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Sir To. Shall I play my freedom at tray-trip, and become thy bondslave?
Sir And. l'faith, or I either?
Sir To. Why, thou hast put him in such a dream, that, when the image of it leaves him, he must run mad.
Mar. Nay, but say true, does it work upon him?
Mar. If you will then see the fruits of the sport, mark his first approach before my lady: he will come to her in yellow stockings, and ’tis a colour she abhors; and cross-garter’d, a fashion The detests; and he will smile upon her, which will now be so unsuitable to her disposition, being addicted to melancholy, as she is, that it cannot but turn him into a notable contempt: if you will see it, follow me.
Sir To. To the gates of tartar ; thou most excellent devil of wit ! Sir And. I'll make one too.
ACT III. SCENE I.
tabour? Clo. No, fir, I live by the church.
Vio. Art thou a churchman?
Clo. No such matter, sir; I do live by the church: for I do live at my house, and my house doth stand by the church.
Vio. So thou may'st say, the king lies by a beggar, if a beggar dwell near him : or, the church stands by thy tabour, if thy tabour stand by the church.
Clo. You have said, fir: to see this age! a sentence is but a chev’ril glove to a good wit; how quickly the wrong
may be turned outward !
Vio. Nay, that's certain; they that dally nicely with words may quickly make them wanton.
Člo. I would therefore my fister had no name, fir.
. Why, fir, her name's a word; and to dally with that word, might make my sister wanton: but, indeed, words are very rascals, fince bonds disgrac'd them.
Vio. Thy reason, man?
Clo. Troth, sir, I can yield you none without words; and words are grown so false, I am loath to prove reason with them.
Vio. I warrant, thou art a merry fellow, and carest for nothing.
Clo. Not so, fir, I do care for something ; but, in my conscience, sir, I do not care for you: if that be to care for nothing, fir, I would it would make you invisible.
Vio. Art not thou the lady Olivia's fool?
Clo. No, indeed, sir, the lady Olivia has no folly: she will keep no fool, sir, till she be married; and fools are as like husbands, as pilchers are to herrings, the husband's the bigger : I am, indeed, not her fool, but her corrupter of words.
Vio. I saw thee late at the duke Orfino's.
Clo. Foolery, sir, does walk about the orb like the fun; it shines every where. I would be sorry, fir, but the fool should be as oft with your master, as with my mistress : I think, I saw your wisdom there.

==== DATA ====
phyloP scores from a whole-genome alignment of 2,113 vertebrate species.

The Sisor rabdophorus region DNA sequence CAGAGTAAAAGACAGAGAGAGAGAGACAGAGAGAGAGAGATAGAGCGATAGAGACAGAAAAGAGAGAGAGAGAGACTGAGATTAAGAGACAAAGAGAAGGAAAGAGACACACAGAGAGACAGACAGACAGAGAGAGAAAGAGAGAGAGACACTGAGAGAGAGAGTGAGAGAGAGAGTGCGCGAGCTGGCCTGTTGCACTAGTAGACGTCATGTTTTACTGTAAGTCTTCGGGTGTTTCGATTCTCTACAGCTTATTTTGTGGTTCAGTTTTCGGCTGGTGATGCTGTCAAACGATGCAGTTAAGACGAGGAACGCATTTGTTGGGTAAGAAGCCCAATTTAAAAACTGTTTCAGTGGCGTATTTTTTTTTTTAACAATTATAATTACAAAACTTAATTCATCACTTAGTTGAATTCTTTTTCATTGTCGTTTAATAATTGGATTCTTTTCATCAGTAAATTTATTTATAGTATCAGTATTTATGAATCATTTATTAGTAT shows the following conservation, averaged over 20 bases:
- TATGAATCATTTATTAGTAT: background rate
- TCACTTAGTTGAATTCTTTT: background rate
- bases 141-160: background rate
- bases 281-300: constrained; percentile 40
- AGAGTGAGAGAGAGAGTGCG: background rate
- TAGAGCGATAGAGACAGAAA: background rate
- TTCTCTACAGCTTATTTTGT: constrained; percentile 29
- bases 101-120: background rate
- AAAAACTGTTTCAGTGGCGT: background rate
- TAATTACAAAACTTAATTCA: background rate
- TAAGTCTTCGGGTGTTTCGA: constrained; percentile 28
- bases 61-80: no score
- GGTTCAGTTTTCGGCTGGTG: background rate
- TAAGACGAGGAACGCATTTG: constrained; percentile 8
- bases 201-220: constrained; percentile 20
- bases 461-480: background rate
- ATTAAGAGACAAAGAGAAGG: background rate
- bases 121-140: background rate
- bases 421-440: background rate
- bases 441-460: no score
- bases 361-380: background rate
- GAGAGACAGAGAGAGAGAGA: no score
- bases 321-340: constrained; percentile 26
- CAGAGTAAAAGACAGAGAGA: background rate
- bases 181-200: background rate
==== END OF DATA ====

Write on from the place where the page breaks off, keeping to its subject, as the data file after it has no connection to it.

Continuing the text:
Vio. Nay, an thou pass upon me, I'll no more with thee; Hold, there's expences for thee. (gives him a piece of money.
Clo. Now, Jove, in his next commodity of hair, send thee a beard !
Vio. By my troth, I'll tell thee, I am almost fick for one; though I would not have it grow on my chin. Is thy lady within ?
Clo. Would not a pair of these have bred, fir?
Clo. I would play lord Pandarus of Phrygia, sir, to bring a
Dio. I understand you, sir, 'tis well begg’d.
I is overworn.
Enter for Toby, and for Andrew.
Sir To. I hope, fir, you are; and I am yours. Will you encounter the house ? my niece is desirous you should enter, if your trade be to her.
Vio. I am bound to your niece, fir; I mean, she is the list of my voyage.
Sir To. Taste your legs, sir, put them to motion.
Vio. My legs do better understand me, fir, than I understand what you mean by bidding me taste my legs.
Sir To. I mean, to go, sir, to enter.
Vio. I will answer you with gait and entrance; but we are prevented.
Enter Olivia, and Maria. Most excellent accomplish'd lady, the heav'ns rain odours on you!
Sir And. That youth's a rare courtier! rain odours ? well.
Vio. My matter hath no voice, lady, but to your own most pregnant and vouchsafed ear.
Sir And. Odours, pregnant, and vouchsafed : I'll get 'em all three ready. Oli. Let the garden door be shut, and leave me to my hearing.
[Exeunt fir Toby, fir Andrew, and Maria.
Vio. My duty, madam, and most humble service.
Oli. My servant, sir? 'Twas never merry world,
Vio. And he is yours, and his must needs be yours :
Oli. For him, I think not on him: for his thoughts,
Vio, Madam, I come to whet your gentle thoughts
Oli. O, by your leave, I pray you ;
I bade you never speak again of him,
undertake another suit,
Vio. O dearest lady,
Oli. Give me leave, I beseech you: I did fend,
you knew none of yours. What might you think?
Vio. I pity you.
Oli. That's a degree to love.
Vio. No not a grice: for ’tis a vulgar proof
Oli. Why then, methinks, 'tis time to smile again :
Vio. Then westward hoe!
Oli. Stay : pr’ythee, tell me, what thou think’st of me?